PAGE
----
La Paz is going to be a bit of a text based entry. I didn’t take my camera out too much so I can’t illustrate it too much, but it was a city I really enjoyed.
It’s a really interesting place, and I think that’s what made it so appealing. We arrived to horrendous traffic clogging up the centre as there were protests in the square (a regular occurrence apparently, Bolivian protest anything from important social issues to a reduction of the amount of Simpsons on the TV). It gave us a good introduction to the city though: busy, loud, and full of both people wearing suits and women in national dress, all chewing coca leaves for the altitude. It wasn’t as beautiful as the other South American capitals we’d been to, but it had a good feeling about it. Perhaps my expectations were low because we’d heard from others who had passed through that they didn’t rate it, but I really liked it.
Cities are fun if you have the energy because there’s always so much going on. Luckily La Paz hit at a high energy time – I imagine it would be pretty draining if we weren’t feeling up to it. There are two big gringo hostels, Loki and Wild Rover, and we stayed at the latter. It was full of Brits. That was pretty fun because, as great as it is meeting people from all over the place and getting to know so many very different people, sometimes it’s just great to have a night where everyone round the table is being sarcastic and making Harry Potter jokes. We met cool people from all over the place as well though, and again it’s just nice to be somewhere busy when you’ve got the energy for it because you can talk and hang out with loads of new people all the time.
We spent most evenings in the bar, and went out to some interesting bars. I say interesting because they were usually pretty bizarre. Half the time there was no DJ so a few people just took charge of the playlist. Smoking inside isn’t illegal in Bolivia and so there is a much smokier quality to the air than back home. Dancing on the bar also seemed to be pretty popular, despite candles and people trying to buy drinks providing a constant hazard. I didn’t take too much convincing to get involved in the bar dancing, and generally had a very good time despite the strangeness of the venues.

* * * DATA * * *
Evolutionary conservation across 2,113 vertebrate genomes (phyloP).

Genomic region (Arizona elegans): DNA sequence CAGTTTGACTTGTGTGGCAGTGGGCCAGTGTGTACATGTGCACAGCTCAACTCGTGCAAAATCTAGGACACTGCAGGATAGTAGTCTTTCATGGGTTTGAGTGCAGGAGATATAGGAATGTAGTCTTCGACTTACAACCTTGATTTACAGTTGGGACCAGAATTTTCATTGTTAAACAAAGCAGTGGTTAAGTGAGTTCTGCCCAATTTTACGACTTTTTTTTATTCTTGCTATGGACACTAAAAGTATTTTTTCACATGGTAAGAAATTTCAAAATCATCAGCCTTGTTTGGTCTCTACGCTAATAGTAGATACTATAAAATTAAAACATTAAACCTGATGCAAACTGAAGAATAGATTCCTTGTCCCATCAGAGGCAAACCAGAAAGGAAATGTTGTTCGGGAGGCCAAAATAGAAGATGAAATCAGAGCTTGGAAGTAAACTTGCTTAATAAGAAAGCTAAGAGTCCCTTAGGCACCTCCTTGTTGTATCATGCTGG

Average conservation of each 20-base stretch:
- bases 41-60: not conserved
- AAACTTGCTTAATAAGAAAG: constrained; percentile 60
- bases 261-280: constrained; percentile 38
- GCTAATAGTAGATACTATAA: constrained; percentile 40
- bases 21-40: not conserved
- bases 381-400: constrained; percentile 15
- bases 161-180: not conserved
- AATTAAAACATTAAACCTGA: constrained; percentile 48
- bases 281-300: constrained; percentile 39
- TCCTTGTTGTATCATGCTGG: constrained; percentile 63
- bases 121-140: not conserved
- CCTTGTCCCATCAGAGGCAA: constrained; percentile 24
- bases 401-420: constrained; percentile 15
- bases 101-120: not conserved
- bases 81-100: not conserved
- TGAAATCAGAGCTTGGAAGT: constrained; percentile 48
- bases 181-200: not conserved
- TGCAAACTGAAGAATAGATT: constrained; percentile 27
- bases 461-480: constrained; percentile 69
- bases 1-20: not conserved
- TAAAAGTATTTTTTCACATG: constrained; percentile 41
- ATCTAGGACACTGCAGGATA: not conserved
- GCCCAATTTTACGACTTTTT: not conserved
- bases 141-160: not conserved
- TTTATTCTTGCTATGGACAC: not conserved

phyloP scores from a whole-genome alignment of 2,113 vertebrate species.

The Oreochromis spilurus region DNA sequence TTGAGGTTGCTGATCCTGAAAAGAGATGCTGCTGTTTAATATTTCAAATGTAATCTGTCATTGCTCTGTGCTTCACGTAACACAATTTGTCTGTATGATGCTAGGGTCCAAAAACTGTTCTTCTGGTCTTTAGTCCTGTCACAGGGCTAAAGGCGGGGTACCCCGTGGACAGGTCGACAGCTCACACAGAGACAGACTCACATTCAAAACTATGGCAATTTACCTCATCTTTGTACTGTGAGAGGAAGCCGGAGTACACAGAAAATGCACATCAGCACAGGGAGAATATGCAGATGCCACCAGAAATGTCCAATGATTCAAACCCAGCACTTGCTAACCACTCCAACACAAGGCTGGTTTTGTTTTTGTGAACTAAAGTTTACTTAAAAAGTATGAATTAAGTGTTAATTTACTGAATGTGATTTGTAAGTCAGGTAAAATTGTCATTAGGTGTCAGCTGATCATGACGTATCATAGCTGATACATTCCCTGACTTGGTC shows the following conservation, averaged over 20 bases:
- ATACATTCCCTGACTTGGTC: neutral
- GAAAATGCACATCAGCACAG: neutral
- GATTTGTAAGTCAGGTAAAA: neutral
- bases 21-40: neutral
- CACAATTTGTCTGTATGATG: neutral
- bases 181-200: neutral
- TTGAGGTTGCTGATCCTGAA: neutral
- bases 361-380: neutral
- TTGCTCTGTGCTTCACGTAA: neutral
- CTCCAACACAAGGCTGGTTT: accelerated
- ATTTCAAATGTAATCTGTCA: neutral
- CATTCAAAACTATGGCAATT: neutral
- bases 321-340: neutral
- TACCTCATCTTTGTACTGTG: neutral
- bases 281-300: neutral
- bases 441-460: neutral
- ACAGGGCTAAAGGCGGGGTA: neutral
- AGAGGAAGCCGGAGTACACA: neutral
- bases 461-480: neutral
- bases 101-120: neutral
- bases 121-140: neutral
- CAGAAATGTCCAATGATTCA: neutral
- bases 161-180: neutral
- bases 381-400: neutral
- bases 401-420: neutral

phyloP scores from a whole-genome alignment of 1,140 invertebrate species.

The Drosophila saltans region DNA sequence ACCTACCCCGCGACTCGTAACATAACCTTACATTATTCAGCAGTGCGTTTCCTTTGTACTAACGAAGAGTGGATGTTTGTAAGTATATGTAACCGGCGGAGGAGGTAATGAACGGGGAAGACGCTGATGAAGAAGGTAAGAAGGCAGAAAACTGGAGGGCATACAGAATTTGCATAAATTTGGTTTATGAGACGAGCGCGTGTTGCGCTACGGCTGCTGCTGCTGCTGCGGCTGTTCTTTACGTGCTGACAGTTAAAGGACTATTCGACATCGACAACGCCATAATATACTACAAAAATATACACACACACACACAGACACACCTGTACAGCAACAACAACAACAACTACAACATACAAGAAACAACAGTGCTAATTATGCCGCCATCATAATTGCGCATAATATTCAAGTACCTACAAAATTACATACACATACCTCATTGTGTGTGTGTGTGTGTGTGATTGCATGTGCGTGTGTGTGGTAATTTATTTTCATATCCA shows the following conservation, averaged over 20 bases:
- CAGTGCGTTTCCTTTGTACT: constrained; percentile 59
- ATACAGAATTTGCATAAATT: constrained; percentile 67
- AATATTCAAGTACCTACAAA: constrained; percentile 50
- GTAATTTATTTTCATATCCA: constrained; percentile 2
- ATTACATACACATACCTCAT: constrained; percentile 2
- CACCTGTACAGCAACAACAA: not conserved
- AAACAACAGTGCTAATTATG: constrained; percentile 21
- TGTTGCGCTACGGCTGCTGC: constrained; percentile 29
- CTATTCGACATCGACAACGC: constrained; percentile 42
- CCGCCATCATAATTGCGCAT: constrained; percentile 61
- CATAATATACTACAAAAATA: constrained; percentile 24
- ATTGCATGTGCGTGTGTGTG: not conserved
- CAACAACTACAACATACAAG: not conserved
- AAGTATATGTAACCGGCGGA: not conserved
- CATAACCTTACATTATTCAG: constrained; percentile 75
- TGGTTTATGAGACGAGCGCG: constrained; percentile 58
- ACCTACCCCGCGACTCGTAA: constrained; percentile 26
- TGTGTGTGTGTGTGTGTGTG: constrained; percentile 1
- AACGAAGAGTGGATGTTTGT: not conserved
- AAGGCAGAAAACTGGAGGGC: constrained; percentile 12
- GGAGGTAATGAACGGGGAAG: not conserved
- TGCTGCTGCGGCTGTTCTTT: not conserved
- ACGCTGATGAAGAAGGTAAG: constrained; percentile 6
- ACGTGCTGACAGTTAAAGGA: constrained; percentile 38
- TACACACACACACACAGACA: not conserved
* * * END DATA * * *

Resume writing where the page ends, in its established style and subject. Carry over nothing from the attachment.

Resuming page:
In the days we saw more of the city. Nonna and I took a walking tour for a few hours, to see some of the main sights in the centre. It’s a really weird but also really interesting place. Highlights of the tour included seeing the prison where rich inmates pay $1000 a month for luxury cells including jacuzzis and wifi, plenty of markets and plazas, learning a bit about the native ladies, and a witches market all strung up with dead baby llamas which are apparently lucky to build into the foundations of a new building. It all ended, weirdly enough, in an English pub where we had a shot of the local liquor.
On another day, Rav and Nonna went to cycle ‘death road’, a bumpy downhill cycle ride. Pretty sure the road would live up to its name with my lack of cycling skills, I sat it out and spent my day in a nice coffee shop doing some reading as thunder and rain pounded outside (luckily the weather was better for them on the road!). I was glad that they came back pretty early though as I had almost been convinced by some girls from the Faroe Islands who we had met to go to something called ‘cholitas wrestling’, which is kind of show wrestling with the wrestlers being ladies in local dress. Apparently it was pretty bad so I’m glad I didn’t go in the end…
From La Paz we booked something I’d been looking forward to for so long – a trip to the Amazon. It was pricey but you can’t really spend all this time in South America and not go to one of the most famous (and massive) parts of it. So that’s that for La Paz really. I liked it a lot. Bolivia is full of really friendly and interesting people, and has so much different stuff to do, and it is fast moving up in my list of favourite countries.